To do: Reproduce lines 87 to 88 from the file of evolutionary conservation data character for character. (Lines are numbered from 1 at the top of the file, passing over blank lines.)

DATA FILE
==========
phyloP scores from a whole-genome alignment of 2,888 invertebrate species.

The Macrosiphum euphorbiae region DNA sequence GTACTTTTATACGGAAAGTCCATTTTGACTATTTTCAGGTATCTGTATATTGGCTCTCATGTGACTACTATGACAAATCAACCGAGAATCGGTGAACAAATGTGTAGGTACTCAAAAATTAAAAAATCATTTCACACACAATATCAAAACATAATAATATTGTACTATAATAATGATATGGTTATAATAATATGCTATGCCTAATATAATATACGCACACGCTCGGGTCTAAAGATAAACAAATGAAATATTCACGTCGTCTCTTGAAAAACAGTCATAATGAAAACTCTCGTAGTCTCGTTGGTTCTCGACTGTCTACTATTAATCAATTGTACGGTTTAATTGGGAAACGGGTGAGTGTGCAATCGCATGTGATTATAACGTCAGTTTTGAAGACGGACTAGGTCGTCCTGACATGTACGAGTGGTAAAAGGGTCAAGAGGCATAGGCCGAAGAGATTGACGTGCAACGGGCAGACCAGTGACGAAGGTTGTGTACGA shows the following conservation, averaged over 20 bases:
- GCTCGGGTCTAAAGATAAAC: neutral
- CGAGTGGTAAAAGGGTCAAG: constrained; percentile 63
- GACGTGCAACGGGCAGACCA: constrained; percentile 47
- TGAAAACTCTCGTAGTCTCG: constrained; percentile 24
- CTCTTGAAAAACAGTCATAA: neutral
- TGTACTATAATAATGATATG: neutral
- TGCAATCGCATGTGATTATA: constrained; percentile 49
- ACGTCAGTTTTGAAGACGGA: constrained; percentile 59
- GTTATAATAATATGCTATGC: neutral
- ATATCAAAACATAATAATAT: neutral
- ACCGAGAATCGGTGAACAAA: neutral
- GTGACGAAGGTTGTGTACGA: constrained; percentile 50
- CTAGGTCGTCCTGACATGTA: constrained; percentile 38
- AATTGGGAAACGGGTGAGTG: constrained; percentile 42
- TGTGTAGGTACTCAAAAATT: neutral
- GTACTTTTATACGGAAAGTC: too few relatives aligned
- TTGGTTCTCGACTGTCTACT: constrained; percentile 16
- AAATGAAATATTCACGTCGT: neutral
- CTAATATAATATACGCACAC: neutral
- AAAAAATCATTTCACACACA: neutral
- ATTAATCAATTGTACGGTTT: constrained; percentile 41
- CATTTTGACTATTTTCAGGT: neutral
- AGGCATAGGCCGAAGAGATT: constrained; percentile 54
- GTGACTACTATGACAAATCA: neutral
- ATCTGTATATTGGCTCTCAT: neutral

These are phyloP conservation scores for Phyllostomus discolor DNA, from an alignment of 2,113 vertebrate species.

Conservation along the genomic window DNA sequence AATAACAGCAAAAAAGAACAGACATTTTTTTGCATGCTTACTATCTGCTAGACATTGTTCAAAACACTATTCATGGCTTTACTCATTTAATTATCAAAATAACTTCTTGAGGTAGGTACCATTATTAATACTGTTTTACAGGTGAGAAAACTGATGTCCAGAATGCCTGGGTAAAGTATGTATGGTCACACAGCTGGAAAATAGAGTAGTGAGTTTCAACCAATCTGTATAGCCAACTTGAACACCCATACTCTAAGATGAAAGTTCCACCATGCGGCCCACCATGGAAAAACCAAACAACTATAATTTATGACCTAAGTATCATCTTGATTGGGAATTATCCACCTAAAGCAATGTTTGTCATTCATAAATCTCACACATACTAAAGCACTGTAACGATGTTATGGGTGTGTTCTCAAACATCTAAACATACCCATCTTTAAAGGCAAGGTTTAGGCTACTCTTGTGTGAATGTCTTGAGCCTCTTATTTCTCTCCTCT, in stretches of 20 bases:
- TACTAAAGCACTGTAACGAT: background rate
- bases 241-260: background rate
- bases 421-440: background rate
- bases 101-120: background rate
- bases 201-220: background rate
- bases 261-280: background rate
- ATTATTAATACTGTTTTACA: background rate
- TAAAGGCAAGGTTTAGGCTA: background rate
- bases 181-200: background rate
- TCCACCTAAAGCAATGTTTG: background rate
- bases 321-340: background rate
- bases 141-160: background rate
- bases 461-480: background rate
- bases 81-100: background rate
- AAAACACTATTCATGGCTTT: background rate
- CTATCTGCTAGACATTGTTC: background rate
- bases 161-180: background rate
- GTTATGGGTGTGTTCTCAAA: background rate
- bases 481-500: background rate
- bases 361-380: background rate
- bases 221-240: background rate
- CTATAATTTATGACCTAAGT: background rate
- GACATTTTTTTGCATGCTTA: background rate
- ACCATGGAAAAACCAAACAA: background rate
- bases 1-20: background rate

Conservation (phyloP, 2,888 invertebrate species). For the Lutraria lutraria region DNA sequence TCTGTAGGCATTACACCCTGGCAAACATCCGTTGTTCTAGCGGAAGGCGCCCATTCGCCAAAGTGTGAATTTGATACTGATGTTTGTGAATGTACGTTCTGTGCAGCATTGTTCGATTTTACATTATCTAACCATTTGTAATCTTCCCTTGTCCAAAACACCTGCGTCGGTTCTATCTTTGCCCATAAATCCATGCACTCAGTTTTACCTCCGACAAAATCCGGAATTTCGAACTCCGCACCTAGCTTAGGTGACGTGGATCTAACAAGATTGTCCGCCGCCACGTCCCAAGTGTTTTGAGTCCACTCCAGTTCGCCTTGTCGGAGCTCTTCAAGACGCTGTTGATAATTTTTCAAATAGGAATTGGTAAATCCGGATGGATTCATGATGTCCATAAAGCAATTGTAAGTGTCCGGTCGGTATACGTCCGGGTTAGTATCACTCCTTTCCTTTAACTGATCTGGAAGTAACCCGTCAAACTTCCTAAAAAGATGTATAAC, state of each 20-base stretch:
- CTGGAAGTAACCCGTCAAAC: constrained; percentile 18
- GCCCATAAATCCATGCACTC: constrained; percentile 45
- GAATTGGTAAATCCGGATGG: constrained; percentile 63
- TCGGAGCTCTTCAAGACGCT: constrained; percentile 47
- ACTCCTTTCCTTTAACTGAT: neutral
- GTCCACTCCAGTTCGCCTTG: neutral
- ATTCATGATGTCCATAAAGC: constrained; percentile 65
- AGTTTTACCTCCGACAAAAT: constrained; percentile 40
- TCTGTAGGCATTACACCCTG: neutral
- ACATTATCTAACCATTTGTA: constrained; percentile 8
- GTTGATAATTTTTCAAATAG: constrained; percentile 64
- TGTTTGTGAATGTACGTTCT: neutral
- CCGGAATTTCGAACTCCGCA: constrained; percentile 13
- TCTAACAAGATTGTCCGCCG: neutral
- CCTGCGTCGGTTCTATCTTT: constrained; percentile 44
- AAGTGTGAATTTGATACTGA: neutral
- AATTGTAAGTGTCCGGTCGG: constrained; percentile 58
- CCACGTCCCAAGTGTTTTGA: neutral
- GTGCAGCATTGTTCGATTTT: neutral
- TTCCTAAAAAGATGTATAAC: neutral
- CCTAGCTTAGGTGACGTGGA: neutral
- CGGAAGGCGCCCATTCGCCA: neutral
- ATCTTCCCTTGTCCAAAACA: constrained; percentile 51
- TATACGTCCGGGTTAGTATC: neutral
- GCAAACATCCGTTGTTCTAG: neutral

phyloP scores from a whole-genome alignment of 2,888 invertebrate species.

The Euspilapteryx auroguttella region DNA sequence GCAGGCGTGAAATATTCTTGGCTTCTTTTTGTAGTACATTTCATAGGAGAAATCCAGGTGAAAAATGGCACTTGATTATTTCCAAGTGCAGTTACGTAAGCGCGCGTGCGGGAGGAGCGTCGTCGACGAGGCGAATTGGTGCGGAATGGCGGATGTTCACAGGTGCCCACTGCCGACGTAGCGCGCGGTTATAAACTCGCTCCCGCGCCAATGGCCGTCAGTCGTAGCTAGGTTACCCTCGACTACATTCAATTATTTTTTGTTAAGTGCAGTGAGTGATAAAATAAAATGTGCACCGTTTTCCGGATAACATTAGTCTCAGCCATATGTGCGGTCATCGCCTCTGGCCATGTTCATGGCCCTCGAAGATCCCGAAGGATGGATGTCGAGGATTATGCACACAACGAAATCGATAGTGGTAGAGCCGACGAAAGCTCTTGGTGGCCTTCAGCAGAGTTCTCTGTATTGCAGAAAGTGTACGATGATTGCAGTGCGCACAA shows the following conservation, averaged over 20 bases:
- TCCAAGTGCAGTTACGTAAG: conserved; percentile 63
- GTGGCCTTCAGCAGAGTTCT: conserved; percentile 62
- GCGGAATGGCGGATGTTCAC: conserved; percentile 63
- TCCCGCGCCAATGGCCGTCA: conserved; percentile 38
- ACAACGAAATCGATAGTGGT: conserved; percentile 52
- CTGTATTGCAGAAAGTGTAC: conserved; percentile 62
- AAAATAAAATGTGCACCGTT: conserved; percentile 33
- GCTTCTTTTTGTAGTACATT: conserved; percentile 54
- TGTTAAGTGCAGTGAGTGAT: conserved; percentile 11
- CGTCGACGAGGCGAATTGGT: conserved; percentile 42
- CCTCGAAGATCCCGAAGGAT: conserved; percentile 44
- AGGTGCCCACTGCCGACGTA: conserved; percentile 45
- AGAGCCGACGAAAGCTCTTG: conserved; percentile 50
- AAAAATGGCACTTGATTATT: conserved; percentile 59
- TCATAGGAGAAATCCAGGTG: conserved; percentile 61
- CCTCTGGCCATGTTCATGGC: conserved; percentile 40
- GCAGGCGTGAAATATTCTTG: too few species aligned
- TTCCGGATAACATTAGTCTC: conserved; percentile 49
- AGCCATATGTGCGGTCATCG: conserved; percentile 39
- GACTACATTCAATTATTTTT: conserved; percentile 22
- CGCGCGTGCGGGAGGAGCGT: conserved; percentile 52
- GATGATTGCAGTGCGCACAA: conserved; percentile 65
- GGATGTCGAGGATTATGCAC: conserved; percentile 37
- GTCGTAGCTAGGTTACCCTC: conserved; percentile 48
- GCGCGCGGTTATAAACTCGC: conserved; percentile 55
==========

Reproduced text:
- ACAACGAAATCGATAGTGGT: conserved; percentile 52
- CTGTATTGCAGAAAGTGTAC: conserved; percentile 62